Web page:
The Silence and the Roar
Translated from the Arabic by Max Weiss
Published in English March 5, 2013
154 pages (paperback)
In the heartbreaking afterword written for the English translation of this book, author Nihad Sirees closes by saying, “As I present my novel to the English reader, my heart is agonizingly heavy about what is happening in Syria, my homeland.” Sirees has been in self-imposed exile from Syria since 2012 due to personal and political harassment. This novel, which was translated into English just two years ago, was originally published in Arabic in 2004, and has been banned in Syria for years.
Do a Google images or news search for Aleppo, the city where Sirees was born, and you will be bombarded with photos and articles that are evidence of a decade’s worth of devastation and destruction. Daily, stories out of Syria prove that it continues to be shattered by war, rebels (like ISIS), and rocket fire.
The Silence and the Roar is set in a Middle Eastern Country whose precise location is never named. But, not surprisingly, it feels strikingly similar to Sirees’ home country. Needless to say, this diminutive novel is not light reading.
The book, a day-in-the-life of Fathi Sheen, is a parable about life in this unnamed Middle Eastern country. The citizens are celebrating the twentieth anniversary of the reigning tyrant, referred to only as “the Leader.”
As the title suggests, the book explores the contrast between the simultaneous silence and roar imposed by a despotic regime. The silence refers to censorship, imprisonment, or even death. In contrast, the roar is the noise of ardor and forced fervor, chants and megaphones (“Thought is retribution, a crime, treason against the Leader. And insofar as calm and tranquility can incite a person to think, it is essential to drag out the masses to these roaring marches every once in a while to brainwash them and keep them from committing the crime of thought. What else could be the point of all that noise?”).
As Sirees explains in his afterword:
In countries ruled by people obsessed with supremacy, authoritarians and those who are crazed by power, the ruler or the leader imposes silence upon all those who dare to think outside the prevailing norm. Silence can be the muffling of one’s voice or the banning of one’s publications, as is the case with Fathi Sheen, the protagonist of this novel. Or it might be the silence of a cell in a political prison or, without trying to unnecessarily frighten anyone, the silence of the grave.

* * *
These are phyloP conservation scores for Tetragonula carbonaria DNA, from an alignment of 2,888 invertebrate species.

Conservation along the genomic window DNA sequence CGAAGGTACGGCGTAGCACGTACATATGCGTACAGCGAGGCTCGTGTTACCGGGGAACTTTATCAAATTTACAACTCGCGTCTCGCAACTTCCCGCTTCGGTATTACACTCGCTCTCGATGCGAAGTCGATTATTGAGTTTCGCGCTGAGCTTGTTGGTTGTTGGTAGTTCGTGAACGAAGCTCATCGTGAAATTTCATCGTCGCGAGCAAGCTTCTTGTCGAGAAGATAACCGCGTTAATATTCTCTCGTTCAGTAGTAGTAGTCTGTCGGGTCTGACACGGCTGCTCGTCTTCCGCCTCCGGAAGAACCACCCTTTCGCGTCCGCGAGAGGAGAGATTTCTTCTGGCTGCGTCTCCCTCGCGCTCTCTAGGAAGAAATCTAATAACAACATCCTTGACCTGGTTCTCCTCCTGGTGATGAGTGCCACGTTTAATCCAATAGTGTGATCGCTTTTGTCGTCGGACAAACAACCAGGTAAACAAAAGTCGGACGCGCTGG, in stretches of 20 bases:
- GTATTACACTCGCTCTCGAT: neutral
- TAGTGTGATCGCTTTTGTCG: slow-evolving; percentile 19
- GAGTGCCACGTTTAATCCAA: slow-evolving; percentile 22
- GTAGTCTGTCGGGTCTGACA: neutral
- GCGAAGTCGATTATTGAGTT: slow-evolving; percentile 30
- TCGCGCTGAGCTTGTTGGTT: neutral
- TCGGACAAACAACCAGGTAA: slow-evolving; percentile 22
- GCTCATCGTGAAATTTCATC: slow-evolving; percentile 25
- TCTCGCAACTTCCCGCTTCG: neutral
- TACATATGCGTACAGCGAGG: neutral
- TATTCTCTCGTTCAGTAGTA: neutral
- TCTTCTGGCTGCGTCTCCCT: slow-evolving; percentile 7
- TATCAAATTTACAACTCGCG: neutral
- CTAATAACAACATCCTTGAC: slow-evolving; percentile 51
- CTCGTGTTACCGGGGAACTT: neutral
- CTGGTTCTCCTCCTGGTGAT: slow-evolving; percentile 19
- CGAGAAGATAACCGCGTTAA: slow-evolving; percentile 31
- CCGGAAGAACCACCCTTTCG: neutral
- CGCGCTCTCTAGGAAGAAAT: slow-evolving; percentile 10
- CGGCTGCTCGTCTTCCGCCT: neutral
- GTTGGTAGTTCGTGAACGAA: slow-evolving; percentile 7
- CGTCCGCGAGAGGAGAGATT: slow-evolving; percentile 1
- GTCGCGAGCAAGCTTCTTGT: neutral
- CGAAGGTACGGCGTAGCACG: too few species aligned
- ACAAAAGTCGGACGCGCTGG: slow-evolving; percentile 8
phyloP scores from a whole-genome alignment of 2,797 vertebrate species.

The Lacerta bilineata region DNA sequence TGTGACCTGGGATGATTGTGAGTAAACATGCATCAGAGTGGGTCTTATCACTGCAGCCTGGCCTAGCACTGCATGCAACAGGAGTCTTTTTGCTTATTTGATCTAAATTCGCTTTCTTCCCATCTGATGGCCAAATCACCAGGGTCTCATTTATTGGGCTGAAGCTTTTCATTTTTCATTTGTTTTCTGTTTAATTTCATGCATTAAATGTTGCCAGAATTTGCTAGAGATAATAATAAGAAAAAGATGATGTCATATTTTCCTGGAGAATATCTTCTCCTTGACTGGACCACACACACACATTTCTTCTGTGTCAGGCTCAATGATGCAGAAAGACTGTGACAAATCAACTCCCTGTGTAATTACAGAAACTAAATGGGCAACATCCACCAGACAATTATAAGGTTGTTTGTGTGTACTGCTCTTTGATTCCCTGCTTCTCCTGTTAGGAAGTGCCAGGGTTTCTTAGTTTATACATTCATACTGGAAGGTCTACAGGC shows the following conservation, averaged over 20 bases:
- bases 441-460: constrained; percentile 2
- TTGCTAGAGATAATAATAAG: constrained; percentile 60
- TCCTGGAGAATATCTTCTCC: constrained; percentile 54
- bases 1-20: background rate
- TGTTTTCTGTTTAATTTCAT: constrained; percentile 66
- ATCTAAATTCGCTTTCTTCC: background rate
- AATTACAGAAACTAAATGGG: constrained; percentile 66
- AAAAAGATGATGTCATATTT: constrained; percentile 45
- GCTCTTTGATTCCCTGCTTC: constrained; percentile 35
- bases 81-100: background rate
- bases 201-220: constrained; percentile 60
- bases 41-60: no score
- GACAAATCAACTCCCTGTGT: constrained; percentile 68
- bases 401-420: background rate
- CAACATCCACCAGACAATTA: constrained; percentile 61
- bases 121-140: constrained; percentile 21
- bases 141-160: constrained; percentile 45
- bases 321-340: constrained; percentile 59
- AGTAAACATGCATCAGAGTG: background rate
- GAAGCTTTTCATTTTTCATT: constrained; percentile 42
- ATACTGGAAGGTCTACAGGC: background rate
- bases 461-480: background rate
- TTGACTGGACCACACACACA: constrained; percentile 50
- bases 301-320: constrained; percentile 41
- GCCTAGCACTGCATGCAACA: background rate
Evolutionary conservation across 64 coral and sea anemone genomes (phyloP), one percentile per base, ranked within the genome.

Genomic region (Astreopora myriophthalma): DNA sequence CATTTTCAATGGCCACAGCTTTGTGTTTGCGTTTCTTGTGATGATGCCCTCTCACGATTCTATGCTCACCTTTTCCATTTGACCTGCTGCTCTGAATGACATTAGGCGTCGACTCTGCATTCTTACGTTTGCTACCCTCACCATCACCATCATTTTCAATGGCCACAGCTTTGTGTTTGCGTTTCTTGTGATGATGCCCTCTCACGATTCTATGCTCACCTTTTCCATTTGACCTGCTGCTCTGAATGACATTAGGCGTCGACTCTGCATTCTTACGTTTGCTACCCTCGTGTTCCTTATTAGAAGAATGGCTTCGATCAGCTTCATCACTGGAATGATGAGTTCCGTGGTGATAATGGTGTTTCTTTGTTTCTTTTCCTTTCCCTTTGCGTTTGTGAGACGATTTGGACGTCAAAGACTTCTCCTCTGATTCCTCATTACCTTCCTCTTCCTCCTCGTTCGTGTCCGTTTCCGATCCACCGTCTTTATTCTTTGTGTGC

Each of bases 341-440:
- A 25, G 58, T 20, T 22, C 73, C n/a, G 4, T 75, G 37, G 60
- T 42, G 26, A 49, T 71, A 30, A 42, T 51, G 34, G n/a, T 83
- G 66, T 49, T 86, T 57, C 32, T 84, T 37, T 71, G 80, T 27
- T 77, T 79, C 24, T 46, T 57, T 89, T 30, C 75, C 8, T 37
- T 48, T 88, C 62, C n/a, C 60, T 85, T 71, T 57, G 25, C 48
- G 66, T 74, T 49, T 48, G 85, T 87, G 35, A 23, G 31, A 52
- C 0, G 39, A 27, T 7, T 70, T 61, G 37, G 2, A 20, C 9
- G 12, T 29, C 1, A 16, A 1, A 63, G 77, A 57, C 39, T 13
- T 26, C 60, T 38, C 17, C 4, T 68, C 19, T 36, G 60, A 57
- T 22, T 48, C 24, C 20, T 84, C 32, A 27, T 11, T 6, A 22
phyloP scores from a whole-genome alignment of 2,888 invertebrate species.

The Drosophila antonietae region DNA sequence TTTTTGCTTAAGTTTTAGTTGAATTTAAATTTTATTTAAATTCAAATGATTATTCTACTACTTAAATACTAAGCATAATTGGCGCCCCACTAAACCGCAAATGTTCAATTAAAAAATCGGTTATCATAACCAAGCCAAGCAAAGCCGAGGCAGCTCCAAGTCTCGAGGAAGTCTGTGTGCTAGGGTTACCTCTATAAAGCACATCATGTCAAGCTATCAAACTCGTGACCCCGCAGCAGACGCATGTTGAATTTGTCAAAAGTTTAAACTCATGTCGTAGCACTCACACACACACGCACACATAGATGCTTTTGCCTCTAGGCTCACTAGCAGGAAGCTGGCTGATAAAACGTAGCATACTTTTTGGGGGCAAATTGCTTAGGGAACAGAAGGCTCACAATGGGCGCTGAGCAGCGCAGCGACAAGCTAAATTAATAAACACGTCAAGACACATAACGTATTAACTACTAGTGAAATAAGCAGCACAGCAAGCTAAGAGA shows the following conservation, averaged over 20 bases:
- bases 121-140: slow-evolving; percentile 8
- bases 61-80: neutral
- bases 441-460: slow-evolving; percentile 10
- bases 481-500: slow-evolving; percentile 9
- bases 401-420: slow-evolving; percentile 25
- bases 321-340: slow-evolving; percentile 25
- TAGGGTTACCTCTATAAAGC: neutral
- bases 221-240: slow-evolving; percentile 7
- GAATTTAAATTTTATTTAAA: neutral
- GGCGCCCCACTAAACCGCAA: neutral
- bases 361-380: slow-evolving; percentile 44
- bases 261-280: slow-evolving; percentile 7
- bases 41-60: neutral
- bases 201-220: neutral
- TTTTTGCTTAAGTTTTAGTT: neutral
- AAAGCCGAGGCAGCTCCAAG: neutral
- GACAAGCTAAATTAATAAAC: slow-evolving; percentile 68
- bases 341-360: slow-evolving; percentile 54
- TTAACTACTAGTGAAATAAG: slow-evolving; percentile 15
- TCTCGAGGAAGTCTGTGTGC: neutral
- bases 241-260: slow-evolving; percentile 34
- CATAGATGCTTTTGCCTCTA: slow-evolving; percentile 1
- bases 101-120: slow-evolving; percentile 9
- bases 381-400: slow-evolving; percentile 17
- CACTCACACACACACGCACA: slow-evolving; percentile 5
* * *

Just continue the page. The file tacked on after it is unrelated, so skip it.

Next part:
But this silence is also accompanied by an expansive roar, one that renders thought impossible. Thought leads to individualization, which is the most powerful enemy of the dictator. People must not think about the leader and how he runs the country; they must simply adore him, want to die for him in their adoration of him. Therefore, the leader creates a roar all around him, forcing people to celebrate him, to roar.
It is no surprise, of course, that when given the choice between the two terrible sides of despotism, Fathi chooses silence. His television program about authors has been cancelled (for his refusal to do a writing contest celebrating the Leader). His writings have been banned. He is out of work. He is harassed for his failure to participate in the anniversary marches. And he is suffering from “a continuous state of unhappiness or self-loathing” as he attempts to escape the roar.
I’ve managed to make this book sound awfully dark . . . and rightly so. But, even at only 154 pages, a book that handled this subject matter in a totally straight-forward manner could be a bit too heavy to handle. What makes this book so strong and so successful, however, is that it relies on humor to tell Fathi’s tale. Fathi is able to fend off the despot’s roar because he relies on laughter and love (and sex) to get him through the worst of times.
“Give me a name for what’s going on here,” someone begs Fathi, seeking to make sense of the world in which they’re living, a world where “human beings have absolutely no value whatsoever.” The word that springs to Fathi’s mind is Surrealism. Sirees recognizes the horribly ridiculous and unbelievable nature of the world in which Fathi is living. He acknowledges many different coping mechanisms (like Fathi’s sister’s method of being “a dummy among dummies”), but ultimately he shows us that “love and peace are the right way to confront tyranny.” He allows Fathi to exhibit strength in the face of this Surrealism—not physical strength or violence, mind you, but mental strength. It is a powerful book with a powerful message.
I often praise non-fiction books that read like fiction. On the flip side, fictional books that have the power to educate like non-fiction are equally laudable. And this book certainly falls into the latter category.
Who should read it: Fans of Rabih Alameddine’s An Unnecessary Woman will like this book, too. It has a similar, character-driven vibe (not a lot of plot) and is a very unique look at a foreign and frightening world/regime.
Want to read along with me? Reviews of these books are coming soon:
- A Man Called Ove (Winner of the 2014 BookBrowse Debut Novel Award; Booklist starred review; Publishers Weekly starred review) and My Grandmother Asked Me to Tell You She’s Sorry (an Indie Next List pick for July 2015; a June 2015 LibraryReads List selection) by Fredrik Backman
- The Raven Boys by Maggie Stiefvater (a Bram Stoker Award Nominee for Superior Achievement in a Young Adult Novel in 2012; a Carnegie Medal in Literature Nominee in 2014; an Abraham Lincoln Award Nominee in 2015)